by Mary Ann Dames, M.S., R.D. (Master of Science, Registered Dietitian)
Self-portrait by Mary Ann Dames
If you like imagining what you could do with food, you might love to be the kind of dietitian I am.
Planning and preparing food has such a powerful impact on our health and energy, it’s a science called dietetics. The professionals in this field are called dietitians or nutritionists. They work for schools, sports teams, companies with food services for employees, and hospitals, to name only a few.
As a hospital dietitian for many years, my job included teaching patients how to make changes in diet in order to improve their health. I also created clever nutrition programs for patients with special dietary needs.
Patients who arrive at the hospital suddenly lose control of their lives. A caring health team takes over. Doctors decide how to treat them. Nurses give them instructions. Others dictate their daily schedule.
Many patients are scared. Most are stressed. Some take it out on something. Guess what they pick on?
You got it—hospital food. It isn’t like what they’re used to. Maybe they don’t eat American food at home. Or they are on a restricted diet. Or the food tastes funny due to the aftereffects of anesthesia or medication.
And I got to hear all about it when I walked in their rooms to do one special part of my job: diet education. Patients who complain aren’t being mean—they want some control back.
I remember a man (I’ll call him Mr. Doe) whose wife paced around or hovered while I tried to give him advice. I was actually glad she was there so that she could hear it too.
I needed to talk Mr. Doe into drinking less alcohol, eating healthier foods, and exercising more. But the first thing he said was, “When I go home, I want to go back to normal.” And he really wanted his two nightly beers.
Mrs. Doe declared that he was going to follow his new diet. She started doing the one thing that wasn’t going to work: nagging him. I said to her, “Although you love him very much, you can’t make him change.” What she could do was to shop wisely to make the appropriate foods available. Then, whatever Mr. Doe ate or drank would be up to him, even if it broke her heart.
When he saw how upset his wife was, his face softened. And when I gave him back some control, he almost smiled.
I said to him, “You don’t need to change your whole diet overnight. Maybe you can think about making one small change.”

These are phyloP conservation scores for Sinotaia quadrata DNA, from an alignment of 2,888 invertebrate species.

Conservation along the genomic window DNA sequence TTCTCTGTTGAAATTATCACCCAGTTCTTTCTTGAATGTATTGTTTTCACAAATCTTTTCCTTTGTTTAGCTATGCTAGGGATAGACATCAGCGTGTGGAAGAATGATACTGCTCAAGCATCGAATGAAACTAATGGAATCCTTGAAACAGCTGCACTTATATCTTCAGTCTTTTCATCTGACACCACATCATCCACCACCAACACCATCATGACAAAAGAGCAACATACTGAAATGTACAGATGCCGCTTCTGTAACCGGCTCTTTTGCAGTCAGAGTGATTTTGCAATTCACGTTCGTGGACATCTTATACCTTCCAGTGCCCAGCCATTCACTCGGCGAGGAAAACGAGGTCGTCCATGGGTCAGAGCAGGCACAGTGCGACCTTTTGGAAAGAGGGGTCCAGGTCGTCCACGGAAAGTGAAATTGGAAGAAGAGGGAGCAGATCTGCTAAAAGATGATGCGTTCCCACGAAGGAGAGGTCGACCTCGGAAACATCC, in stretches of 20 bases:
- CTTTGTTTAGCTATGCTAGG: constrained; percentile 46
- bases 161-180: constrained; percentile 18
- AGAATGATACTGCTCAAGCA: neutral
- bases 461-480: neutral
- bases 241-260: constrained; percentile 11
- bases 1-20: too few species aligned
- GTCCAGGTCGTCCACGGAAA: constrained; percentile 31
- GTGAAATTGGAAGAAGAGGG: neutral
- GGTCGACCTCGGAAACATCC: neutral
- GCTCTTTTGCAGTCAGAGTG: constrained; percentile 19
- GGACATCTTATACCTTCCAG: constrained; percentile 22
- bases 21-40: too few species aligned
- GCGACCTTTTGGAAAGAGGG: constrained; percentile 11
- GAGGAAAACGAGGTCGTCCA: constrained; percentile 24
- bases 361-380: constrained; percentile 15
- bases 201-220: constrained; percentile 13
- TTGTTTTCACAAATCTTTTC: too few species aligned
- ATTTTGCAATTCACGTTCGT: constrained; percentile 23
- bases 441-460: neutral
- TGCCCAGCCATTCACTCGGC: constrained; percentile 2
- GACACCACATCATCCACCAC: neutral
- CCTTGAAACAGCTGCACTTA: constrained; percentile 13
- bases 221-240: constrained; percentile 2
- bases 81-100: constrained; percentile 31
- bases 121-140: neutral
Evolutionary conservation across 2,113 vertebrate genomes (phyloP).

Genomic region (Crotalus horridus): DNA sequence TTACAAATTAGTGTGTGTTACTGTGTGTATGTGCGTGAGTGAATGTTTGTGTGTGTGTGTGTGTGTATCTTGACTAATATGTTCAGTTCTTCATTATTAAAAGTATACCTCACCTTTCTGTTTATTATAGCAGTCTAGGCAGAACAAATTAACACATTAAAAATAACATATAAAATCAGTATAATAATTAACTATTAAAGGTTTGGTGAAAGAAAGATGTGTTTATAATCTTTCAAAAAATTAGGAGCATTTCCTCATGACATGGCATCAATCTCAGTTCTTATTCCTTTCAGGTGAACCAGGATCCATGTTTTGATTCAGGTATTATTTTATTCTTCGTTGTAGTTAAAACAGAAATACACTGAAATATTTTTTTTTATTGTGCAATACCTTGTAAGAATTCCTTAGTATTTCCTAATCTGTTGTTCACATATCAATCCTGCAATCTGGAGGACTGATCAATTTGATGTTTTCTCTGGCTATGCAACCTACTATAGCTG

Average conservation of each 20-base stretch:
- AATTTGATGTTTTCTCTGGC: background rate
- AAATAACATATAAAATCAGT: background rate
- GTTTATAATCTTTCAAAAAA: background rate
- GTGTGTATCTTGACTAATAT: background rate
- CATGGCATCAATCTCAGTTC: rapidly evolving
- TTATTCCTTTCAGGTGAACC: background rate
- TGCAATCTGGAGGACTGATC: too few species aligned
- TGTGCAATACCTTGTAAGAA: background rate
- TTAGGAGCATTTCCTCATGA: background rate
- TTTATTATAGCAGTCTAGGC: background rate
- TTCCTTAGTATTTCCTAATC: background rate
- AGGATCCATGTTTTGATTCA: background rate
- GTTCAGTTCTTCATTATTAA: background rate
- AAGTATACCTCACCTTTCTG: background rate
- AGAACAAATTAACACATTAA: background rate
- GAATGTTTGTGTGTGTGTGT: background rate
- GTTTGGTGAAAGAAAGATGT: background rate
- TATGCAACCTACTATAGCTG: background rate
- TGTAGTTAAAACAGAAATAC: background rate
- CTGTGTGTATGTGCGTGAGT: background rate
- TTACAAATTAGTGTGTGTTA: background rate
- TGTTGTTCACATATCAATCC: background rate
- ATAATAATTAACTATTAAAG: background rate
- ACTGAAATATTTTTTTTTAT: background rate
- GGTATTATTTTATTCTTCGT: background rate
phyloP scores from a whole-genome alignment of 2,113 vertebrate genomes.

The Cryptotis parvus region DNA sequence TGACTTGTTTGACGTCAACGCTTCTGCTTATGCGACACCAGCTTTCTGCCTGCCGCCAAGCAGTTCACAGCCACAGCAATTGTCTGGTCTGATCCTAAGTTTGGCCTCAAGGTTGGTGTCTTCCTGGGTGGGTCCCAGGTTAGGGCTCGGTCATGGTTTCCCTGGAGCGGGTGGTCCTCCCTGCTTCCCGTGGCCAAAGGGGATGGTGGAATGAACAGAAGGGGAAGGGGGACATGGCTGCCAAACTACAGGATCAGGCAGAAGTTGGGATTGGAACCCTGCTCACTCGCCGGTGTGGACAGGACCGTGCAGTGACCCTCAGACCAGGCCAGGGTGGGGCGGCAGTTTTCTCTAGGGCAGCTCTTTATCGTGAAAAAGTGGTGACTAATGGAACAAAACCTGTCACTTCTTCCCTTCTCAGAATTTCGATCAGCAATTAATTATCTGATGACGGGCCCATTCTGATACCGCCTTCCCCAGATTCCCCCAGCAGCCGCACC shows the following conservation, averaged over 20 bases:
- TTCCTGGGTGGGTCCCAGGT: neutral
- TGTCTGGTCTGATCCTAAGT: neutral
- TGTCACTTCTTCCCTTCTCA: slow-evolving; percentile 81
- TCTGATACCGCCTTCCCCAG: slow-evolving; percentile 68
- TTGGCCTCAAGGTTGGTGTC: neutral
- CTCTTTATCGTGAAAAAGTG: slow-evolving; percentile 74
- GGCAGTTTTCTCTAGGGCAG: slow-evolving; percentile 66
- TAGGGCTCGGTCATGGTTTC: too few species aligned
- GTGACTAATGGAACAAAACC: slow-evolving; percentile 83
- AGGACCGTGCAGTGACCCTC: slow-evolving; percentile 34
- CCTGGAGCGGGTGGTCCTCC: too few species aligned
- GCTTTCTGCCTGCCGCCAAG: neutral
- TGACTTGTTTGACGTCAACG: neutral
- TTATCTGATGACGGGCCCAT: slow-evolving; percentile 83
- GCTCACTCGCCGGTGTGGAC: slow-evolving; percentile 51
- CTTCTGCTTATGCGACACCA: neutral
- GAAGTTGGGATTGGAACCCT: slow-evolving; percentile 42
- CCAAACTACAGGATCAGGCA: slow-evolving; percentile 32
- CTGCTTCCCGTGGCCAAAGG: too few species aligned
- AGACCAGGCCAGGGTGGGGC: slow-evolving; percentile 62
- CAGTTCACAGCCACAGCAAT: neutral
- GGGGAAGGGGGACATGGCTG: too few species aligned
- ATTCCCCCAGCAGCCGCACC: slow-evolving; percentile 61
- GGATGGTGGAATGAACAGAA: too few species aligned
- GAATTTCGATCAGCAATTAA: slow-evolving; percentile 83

Then I told both of them, “It’s a learning process. One step at time—one food at a time, one change in exercise—would be fine.”
And just in case he’d be ready to make one more change, maybe in a week or in a month, I gave them handouts and went over them.
By the time I left his room, Mr. Doe had decided to cut back to one beer a night. He and his wife were reading the handouts and planning what to do as a team.
He was in charge again.
As a dietitian, many days people skills are even more important than scientific knowledge. All the science courses I took help me understand what is happening physically to my patients. But what it comes down to is finding a way to inspire one patient at a time to make one change at a time.
Now that I’m retired, I am fulfilling a dream. I’m giving back to the world through a blog, “Reading, Writing, and Recipes”. If children can learn about food, nutrition, and cooking through my blog and elsewhere, maybe they won’t grow up to be like Mr. Doe, because they will have been leading a healthy lifestyle all along.
Mary Ann Dames, M.S., R.D.
● For a quick-and-easy overview of dietitian and nutritionist careers, click on “Listen to the podcast…” at the Sloan Career Cornerstone Center. It’s an introduction to the required schooling, a day-in-the-life of a dietitian, salary info, where dietitians work, and the favorable job market in the years ahead.
● For another friendly overview, read "Science Careers: Dietitian or Nutritionist" at ScienceBuddies.org.
● For examples of dietitians’ jobs, from personal chef for a movie star to policy-maker in Washington, watch the American Dietetic Association video.
● Read an interview of a dietitian and nutritionist (why she chose her career, her workday, what she likes best and least about work, career goals, hobbies).
● For current trends from the point of view of another dietitian, read the article, “Hospital dietitian's job more than just playing with food.”
● See Robin, a registered dietitian, talk about her job as a pharmaceutical sales representative or "drug rep" in a 5-minute video interview about a typical day, job requirements, and the best and worst parts of the job.
● If you are a teen, and you want to get the most energy out of what you put in your body, this nutrition guide for students and athletes is for you!
Updated August 6, 2011